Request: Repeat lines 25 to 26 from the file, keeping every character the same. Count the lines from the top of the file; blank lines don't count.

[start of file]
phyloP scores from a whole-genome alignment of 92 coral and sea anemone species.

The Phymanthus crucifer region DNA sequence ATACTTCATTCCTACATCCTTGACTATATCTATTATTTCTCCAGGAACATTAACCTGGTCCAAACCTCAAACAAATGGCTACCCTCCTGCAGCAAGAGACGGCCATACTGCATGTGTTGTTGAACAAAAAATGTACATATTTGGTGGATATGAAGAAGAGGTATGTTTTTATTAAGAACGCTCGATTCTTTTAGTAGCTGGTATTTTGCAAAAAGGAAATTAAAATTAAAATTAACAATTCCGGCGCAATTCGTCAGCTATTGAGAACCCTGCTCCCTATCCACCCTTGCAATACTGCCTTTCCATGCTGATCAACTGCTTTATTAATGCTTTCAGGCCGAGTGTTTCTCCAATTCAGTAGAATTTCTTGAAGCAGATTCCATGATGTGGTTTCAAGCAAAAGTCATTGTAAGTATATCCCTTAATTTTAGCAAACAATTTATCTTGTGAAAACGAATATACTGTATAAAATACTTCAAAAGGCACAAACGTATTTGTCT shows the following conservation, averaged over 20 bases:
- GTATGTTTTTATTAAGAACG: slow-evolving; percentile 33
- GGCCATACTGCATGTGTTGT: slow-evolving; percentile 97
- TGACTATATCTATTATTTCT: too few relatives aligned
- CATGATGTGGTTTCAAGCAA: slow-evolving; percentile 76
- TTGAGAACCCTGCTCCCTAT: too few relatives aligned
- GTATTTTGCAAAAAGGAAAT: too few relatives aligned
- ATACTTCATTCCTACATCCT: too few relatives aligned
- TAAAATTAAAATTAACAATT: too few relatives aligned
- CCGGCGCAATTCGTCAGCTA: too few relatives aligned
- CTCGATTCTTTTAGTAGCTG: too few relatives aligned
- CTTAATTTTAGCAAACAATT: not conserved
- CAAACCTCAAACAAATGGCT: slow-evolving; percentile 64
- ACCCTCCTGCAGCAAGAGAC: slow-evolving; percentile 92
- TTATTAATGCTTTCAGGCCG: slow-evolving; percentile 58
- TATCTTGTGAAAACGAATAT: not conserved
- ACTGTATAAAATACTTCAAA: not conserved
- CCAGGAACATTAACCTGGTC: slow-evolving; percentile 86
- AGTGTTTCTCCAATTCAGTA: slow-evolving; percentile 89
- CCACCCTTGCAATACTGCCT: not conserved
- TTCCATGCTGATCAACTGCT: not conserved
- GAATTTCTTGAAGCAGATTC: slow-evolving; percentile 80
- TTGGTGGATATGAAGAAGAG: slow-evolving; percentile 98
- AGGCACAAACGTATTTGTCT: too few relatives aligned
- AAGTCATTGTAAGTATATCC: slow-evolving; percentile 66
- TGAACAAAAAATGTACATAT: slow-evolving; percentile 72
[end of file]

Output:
- AGGCACAAACGTATTTGTCT: too few relatives aligned
- AAGTCATTGTAAGTATATCC: slow-evolving; percentile 66